How to Write a Great Biography: Authors Explain the Secrets to Success (1999)
Blanche Wiesen Cook (born April 20, 1941 in New York City), Distinguished Professor of history at John Jay College in the City University of New York, is the author of Eleanor Roosevelt: Volume One 1884–1933, a Los Angeles Times Book Prize winning biography of Eleanor Roosevelt. Cook's biography is controversial because of her claims that Roosevelt had a lesbian affair with reporter Lorena Hickok. Ms. Cook, who is openly gay, is also the author of Eleanor Roosevelt: Volume 2 , The Defining Years, 1933–1938, and The Declassified Eisenhower: A Divided Legacy of Peace and Political Warfare. On October 21, 2013, the historian Douglas Brinkley mentioned on the television program "First Ladies" on CSPAN, that Professor Cook was currently writing Volume 3 of her Eleanor Roosevelt series. She was also interviewed for and featured in Ken Burns' 2014 PBS TV documentary The Roosevelts: An Intimate Portrait.
She received the Bill Whitehead Award for Lifetime Achievement from Publishing Triangle in 2010.
Robert Allan Caro (born October 30, 1935) is an American journalist and author known for his celebrated biographies of United States political figures Robert Moses and Lyndon B. Johnson.
After working for many years as a reporter, Caro wrote The Power Broker (1974), a biography of New York urban planner Robert Moses, which was chosen by the Modern Library as one of the hundred greatest nonfiction books of the twentieth century. He has since written four of a planned five volumes of The Years of Lyndon Johnson (1982, 1990, 2002, 2012), a biography of the former president.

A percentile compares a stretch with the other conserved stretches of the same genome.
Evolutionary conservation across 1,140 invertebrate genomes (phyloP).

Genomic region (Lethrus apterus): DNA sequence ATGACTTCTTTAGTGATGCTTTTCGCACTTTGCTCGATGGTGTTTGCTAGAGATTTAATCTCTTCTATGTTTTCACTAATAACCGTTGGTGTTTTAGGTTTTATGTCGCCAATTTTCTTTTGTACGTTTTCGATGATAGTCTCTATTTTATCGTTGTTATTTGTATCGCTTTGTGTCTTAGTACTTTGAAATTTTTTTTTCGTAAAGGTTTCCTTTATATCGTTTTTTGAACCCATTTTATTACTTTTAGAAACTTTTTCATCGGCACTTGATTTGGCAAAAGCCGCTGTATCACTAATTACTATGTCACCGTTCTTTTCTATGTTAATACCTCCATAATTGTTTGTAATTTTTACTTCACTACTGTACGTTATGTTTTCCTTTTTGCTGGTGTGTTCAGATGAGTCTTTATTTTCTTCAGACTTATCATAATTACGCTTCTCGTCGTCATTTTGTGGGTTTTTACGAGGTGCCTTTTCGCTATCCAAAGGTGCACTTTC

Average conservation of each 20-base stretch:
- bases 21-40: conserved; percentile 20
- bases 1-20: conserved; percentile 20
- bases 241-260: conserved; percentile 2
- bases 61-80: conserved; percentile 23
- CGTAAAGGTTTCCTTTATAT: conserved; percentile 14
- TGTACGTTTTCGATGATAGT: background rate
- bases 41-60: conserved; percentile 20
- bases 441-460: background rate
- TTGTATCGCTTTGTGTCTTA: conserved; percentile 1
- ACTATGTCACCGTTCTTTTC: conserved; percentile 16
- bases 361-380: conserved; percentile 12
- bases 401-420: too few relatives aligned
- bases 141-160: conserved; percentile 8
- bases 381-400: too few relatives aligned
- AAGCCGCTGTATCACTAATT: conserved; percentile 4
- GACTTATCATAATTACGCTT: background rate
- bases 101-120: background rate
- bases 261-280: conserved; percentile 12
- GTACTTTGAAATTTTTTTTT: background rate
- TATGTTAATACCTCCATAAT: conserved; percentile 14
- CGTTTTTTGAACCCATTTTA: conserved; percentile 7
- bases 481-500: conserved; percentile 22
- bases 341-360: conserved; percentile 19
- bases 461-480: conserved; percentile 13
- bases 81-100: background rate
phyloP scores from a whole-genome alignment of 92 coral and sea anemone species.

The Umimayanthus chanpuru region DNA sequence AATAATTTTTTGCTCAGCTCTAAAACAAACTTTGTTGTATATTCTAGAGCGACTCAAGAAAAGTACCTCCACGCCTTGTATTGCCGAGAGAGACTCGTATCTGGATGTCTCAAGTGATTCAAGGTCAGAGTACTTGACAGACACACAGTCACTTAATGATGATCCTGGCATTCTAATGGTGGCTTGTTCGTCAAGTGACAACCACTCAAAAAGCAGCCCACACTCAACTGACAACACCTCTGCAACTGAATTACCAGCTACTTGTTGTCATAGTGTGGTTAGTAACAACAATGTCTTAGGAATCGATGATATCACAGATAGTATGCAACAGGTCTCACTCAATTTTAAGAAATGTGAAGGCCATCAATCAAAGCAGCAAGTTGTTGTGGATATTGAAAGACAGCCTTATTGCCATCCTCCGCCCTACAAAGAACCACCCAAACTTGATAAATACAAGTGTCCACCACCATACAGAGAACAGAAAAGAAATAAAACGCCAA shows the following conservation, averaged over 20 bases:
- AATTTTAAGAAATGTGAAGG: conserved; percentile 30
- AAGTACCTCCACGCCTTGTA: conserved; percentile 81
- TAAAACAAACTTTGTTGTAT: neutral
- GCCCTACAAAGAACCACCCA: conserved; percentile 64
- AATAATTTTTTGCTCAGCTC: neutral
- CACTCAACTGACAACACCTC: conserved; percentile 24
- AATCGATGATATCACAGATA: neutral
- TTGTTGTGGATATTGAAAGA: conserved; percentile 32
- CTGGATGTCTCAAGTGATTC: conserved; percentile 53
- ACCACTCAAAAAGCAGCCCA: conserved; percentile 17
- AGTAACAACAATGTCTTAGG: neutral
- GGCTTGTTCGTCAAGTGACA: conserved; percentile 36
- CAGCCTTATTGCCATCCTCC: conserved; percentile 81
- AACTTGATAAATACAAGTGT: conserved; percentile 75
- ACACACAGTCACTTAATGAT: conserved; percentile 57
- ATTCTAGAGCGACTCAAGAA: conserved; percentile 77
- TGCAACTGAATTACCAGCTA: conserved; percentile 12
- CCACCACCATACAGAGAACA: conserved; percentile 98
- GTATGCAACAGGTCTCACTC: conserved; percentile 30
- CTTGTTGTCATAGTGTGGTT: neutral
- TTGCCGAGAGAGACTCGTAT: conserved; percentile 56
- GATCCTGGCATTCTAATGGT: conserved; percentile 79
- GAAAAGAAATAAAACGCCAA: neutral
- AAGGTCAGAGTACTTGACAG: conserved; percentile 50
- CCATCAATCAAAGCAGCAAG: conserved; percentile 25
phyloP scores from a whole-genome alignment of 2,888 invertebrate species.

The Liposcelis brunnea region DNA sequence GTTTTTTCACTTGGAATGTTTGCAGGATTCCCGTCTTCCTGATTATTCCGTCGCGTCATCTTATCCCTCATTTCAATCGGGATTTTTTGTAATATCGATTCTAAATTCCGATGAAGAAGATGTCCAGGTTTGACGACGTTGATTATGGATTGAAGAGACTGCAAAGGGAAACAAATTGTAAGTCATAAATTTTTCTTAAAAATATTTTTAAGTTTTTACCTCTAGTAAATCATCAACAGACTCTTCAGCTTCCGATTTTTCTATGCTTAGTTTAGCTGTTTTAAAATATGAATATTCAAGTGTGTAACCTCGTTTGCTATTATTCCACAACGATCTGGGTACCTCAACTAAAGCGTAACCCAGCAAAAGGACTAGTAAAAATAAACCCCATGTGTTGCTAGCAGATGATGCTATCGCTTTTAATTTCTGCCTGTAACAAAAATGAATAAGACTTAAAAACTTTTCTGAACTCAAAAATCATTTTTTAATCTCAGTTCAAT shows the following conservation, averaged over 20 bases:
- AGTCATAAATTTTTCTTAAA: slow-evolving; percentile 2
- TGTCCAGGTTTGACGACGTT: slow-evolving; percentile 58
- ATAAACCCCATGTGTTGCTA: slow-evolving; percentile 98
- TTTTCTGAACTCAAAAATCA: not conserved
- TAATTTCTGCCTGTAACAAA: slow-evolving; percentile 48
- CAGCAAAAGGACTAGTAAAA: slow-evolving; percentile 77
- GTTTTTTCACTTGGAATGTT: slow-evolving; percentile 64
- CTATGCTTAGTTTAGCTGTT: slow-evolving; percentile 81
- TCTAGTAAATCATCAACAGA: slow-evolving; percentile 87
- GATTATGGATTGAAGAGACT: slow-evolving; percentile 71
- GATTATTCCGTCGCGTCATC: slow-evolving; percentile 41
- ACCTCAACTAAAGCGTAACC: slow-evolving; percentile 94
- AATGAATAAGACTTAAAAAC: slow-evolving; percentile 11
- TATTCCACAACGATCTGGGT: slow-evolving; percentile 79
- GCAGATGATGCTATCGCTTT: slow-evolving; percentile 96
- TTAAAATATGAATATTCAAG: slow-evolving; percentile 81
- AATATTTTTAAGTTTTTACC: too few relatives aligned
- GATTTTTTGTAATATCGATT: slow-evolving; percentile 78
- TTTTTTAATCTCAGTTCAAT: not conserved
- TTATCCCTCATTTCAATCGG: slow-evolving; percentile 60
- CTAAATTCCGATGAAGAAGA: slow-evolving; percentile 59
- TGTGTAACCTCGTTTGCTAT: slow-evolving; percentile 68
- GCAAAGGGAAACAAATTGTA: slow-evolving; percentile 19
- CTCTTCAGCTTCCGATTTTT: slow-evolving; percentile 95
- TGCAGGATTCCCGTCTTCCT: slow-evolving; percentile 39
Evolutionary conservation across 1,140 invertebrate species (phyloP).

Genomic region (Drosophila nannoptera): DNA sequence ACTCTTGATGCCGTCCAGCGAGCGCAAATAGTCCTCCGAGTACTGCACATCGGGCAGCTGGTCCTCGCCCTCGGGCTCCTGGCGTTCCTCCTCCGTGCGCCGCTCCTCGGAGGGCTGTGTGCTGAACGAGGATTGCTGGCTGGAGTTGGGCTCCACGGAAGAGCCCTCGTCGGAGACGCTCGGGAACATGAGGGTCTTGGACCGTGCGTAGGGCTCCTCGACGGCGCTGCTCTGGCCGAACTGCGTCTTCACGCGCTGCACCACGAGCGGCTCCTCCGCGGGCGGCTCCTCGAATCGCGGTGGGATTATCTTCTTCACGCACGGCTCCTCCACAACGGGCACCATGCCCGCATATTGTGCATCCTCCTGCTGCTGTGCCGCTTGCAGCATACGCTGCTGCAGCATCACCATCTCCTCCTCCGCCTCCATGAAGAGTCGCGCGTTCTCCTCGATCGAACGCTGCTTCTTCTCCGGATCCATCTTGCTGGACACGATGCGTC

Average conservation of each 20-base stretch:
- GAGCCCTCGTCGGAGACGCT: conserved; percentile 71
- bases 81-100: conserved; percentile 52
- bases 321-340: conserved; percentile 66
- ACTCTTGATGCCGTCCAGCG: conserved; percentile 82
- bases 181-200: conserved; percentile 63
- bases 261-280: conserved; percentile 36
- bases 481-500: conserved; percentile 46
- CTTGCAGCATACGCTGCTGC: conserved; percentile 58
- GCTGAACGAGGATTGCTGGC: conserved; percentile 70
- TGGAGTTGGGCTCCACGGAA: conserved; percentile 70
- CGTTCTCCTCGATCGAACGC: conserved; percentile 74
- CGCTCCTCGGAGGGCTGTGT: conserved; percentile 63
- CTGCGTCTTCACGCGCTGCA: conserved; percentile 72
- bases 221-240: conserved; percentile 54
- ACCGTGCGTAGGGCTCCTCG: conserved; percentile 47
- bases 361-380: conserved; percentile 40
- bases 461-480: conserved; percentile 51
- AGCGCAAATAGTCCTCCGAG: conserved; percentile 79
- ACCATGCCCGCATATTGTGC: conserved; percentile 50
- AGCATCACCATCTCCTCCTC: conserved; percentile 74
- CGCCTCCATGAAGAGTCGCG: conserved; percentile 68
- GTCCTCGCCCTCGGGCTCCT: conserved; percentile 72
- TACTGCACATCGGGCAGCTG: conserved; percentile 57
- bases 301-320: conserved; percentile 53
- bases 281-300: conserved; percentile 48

For his biographies, he has won two Pulitzer Prizes in Biography, the National Book Award, the Francis Parkman Prize (awarded by the Society of American Historians to the book that "best exemplifies the union of the historian and the artist"), two National Book Critics Circle Awards, the H.L. Mencken Award, the Carr P. Collins Award from the Texas Institute of Letters, the D.B. Hardeman Prize, and a Gold Medal in Biography from the American Academy of Arts and Letters.
Ronald Chernow (born March 3, 1949) is an American writer, journalist, historian, and biographer. He has written bestselling and award-winning biographies of historical figures from the world of business, finance, and American politics.
Historian Andrew Cayton said, "Chernow is no ordinary writer. Like his popular biographies of John D. Rockefeller and Alexander Hamilton, his Washington while long, is vivid and well paced. If Chernow's sense of historical context is sometimes superficial, his understanding of psychology is acute and his portraits of individuals memorable."
He won the 2011 Pulitzer Prize for Biography and the 2011 American History Book Prize for his book, Washington: A Life. He is also the recipient of the National Book Award for Nonfiction for his 1990 book, The House of Morgan: An American Banking Dynasty and the Rise of Modern Finance. His biographies of Alexander Hamilton and John D. Rockefeller, Sr. were both nominated for National Book Critics Circle Awards, while The Warburgs: The Twentieth-Century Odyssey of a Remarkable Jewish Family was honored with the 1993 George S. Eccles Prize for Excellence in Economic Writing. As a freelance journalist, he has written over 60 articles in national publications.